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Palestinian Poetry, Culture & the Politics of History: Adina Hoffman on Taha Muhammad Ali

Major New Biography Tells Palestinian and Israeli Stories in the tradition of The Lemon Tree

Among the world's great poets, Taha Muhammad Ali is an extraordinary man—a little-known but highly original poet whose work has captivated some of the world's best writers. Some would describe him a self-educated peasant who takes nearly as much pride in his Nazareth souvenir shop as in his poetry—a survivor shaped by both the complete destruction of his childhood village and the unabashed delight he takes in his art.

Adina Hoffman is a Jewish American writer who has lived in Jerusalem for sixteen years. She is a respected essayist, critic, editor, and publisher whose sense of the world has been shaped by a life spent in both the U.S. and the Middle East.

Her new book My Happiness Bears No Relation to Happiness (Yale University Press, April 2009) not only recounts Taha Muhamad Ali's life story, but also reveals much about other Palestinian poets and writers of his generation, including Mahmoud Darwish, Samih al-Qasim, Michel Haddad, Emile Habiby and Rashid Hussein. Along the way, "My Happiness" reads like a detective novel—with the Israeli-Palestinian conflict over the past sixty years making fascinating background. Hoffman does the work of a historian and journalist as she scours every available resource to find out whatever she can about her subjects. Very little of this information has been available in any language but Arabic until now.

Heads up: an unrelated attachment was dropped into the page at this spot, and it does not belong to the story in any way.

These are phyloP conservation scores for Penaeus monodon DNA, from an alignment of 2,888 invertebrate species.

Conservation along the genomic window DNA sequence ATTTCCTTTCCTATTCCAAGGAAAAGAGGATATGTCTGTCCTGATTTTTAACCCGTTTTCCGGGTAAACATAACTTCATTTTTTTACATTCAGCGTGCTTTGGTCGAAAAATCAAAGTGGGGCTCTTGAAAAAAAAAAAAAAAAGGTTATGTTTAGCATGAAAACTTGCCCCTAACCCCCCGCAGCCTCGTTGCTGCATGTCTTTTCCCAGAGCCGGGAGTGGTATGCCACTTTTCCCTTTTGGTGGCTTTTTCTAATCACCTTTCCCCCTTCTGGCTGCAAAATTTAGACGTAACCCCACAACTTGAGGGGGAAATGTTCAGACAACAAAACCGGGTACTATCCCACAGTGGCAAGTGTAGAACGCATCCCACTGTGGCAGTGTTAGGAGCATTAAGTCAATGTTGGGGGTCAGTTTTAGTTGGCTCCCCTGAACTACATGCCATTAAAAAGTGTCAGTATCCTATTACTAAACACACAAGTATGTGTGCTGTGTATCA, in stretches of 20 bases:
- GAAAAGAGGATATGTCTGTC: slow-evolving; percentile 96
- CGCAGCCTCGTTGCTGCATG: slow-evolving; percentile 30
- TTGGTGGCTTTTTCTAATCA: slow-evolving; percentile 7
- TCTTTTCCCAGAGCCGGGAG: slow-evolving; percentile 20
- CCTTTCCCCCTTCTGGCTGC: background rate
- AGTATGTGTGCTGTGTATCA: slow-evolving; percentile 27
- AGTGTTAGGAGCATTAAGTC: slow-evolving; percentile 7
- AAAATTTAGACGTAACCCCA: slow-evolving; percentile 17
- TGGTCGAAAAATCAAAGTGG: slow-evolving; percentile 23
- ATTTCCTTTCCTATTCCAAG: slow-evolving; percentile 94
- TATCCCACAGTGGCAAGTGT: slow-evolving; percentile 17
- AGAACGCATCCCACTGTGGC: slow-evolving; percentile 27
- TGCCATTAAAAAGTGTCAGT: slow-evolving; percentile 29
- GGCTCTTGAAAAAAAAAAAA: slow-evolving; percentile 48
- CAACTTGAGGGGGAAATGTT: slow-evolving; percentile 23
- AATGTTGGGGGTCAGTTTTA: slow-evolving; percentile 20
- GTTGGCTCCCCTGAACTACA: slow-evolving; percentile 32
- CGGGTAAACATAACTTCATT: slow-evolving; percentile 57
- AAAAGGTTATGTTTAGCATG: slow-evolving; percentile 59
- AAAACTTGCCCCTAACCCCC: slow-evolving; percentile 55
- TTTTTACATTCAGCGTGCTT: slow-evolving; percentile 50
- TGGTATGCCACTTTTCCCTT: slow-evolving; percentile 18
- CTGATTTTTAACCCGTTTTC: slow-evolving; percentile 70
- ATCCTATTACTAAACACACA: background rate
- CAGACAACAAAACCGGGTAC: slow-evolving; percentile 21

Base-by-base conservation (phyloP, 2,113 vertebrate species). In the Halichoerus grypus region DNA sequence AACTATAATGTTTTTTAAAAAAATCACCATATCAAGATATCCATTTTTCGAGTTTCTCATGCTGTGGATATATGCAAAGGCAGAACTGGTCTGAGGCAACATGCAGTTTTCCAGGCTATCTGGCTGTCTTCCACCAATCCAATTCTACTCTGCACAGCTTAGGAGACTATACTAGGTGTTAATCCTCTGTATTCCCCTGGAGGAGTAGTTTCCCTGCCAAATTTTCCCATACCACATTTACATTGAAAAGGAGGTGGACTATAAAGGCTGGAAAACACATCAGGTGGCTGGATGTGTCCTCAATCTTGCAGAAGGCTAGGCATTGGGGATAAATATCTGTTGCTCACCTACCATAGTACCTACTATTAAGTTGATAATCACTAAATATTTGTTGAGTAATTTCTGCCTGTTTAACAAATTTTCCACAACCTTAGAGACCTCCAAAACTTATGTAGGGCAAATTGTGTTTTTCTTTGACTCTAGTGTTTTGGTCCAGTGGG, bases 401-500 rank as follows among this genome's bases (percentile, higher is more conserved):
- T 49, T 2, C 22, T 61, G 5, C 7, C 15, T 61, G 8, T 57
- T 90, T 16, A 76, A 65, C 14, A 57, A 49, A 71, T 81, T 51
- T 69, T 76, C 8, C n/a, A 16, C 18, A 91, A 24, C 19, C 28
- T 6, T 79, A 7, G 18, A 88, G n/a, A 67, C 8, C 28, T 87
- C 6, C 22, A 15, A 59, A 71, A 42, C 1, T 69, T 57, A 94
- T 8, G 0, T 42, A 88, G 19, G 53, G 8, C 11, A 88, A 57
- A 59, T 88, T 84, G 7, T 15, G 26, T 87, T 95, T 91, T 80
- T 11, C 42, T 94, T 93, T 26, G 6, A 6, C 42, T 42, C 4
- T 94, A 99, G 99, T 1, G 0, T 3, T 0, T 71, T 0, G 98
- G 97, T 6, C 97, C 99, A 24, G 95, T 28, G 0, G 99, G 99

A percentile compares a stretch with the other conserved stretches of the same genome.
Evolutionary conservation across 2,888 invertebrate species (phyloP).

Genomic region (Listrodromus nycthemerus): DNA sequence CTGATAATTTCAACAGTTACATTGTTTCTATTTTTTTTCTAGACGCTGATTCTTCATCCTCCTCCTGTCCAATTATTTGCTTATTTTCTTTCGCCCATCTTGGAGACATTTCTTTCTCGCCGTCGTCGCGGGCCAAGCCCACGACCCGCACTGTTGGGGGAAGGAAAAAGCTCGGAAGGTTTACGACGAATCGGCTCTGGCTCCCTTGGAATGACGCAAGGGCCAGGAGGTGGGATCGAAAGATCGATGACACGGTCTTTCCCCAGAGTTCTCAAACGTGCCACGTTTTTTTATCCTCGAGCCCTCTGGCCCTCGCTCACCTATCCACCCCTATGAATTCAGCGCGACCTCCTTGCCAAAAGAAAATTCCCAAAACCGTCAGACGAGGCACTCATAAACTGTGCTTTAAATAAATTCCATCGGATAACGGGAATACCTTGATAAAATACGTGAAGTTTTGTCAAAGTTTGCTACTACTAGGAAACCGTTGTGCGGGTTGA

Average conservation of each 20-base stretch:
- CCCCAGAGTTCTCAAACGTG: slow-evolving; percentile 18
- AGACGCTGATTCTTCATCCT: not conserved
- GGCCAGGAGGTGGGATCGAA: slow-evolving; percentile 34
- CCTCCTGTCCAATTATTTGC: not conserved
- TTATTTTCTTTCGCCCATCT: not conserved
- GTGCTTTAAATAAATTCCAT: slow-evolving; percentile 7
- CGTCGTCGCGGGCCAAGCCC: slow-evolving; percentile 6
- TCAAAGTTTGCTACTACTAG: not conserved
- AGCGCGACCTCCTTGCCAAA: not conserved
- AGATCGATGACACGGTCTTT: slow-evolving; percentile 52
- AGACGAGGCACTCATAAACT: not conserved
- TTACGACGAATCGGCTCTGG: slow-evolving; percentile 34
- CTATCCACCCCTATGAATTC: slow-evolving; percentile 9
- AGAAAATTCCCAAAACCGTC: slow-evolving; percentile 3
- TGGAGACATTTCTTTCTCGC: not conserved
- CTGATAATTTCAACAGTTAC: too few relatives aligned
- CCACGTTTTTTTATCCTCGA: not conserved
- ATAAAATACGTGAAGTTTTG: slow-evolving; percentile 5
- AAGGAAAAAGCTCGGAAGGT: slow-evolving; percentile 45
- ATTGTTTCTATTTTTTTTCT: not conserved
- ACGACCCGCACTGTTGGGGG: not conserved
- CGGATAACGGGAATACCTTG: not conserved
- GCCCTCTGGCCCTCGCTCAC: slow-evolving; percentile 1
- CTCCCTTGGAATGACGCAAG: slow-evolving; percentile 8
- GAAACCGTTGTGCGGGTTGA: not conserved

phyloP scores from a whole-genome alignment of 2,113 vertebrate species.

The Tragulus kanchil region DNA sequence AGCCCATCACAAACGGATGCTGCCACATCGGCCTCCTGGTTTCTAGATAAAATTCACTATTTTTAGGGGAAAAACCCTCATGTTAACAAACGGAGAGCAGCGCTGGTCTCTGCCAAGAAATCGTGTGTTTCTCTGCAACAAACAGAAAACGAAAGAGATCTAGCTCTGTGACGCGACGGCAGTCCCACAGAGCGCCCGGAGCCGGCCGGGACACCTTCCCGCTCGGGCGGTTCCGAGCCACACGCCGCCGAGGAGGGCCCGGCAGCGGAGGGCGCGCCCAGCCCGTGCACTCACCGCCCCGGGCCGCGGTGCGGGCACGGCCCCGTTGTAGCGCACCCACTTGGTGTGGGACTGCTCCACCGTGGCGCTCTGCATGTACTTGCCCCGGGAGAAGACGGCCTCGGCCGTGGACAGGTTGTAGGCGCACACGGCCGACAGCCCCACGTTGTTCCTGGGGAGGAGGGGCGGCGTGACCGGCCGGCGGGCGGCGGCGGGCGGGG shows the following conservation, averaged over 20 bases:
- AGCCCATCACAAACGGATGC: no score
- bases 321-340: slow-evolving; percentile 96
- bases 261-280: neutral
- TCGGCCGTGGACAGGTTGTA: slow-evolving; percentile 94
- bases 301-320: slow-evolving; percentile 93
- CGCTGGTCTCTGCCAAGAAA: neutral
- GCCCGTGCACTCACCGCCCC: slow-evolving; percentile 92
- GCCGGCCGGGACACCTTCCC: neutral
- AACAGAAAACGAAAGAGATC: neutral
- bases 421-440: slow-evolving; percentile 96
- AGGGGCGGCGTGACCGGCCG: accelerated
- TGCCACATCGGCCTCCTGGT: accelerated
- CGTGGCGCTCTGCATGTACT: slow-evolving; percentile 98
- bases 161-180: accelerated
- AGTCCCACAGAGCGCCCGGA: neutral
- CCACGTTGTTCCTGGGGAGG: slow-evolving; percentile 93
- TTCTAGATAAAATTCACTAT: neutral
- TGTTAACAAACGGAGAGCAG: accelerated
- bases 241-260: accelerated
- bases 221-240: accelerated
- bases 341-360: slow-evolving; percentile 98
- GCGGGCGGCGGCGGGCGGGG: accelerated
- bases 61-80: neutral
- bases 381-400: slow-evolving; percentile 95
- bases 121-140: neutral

Yale University Press marks National Poetry Month with the publication of Hoffman's remarkable biography of Taha Muhammad Ali, a book that defies both categories and stereotypes. The first biography of a Palestinian writer to be published in English, My Happiness Bears No Relation to Happiness: A Poet's Life in the Palestinian Century brings to light a fascinating literary world, captures with nuance and feeling a community scarred by conflict and yet brimming with life, and tells with honesty and courage a story whose vague outlines are known by all but whose human realities are often buried by politics and distance. Read more.

Adina Hoffman will read from and discuss her book at Levantine Cultural Center on Wednesday, April 15, 7-9 pm. Ms. Hoffman will autograph copies of her biography, available for purchase at the center. Space is limited and advance RSVPs are suggested. Call 310.657.5511.

Adina Hoffman on Taha Muhammad Ali

Levantine Cultural Center
5998 W Pico Blvd
Los Angeles, CA 90035-2657
Tel: 310.657.5511
Fax: 310.657.5522

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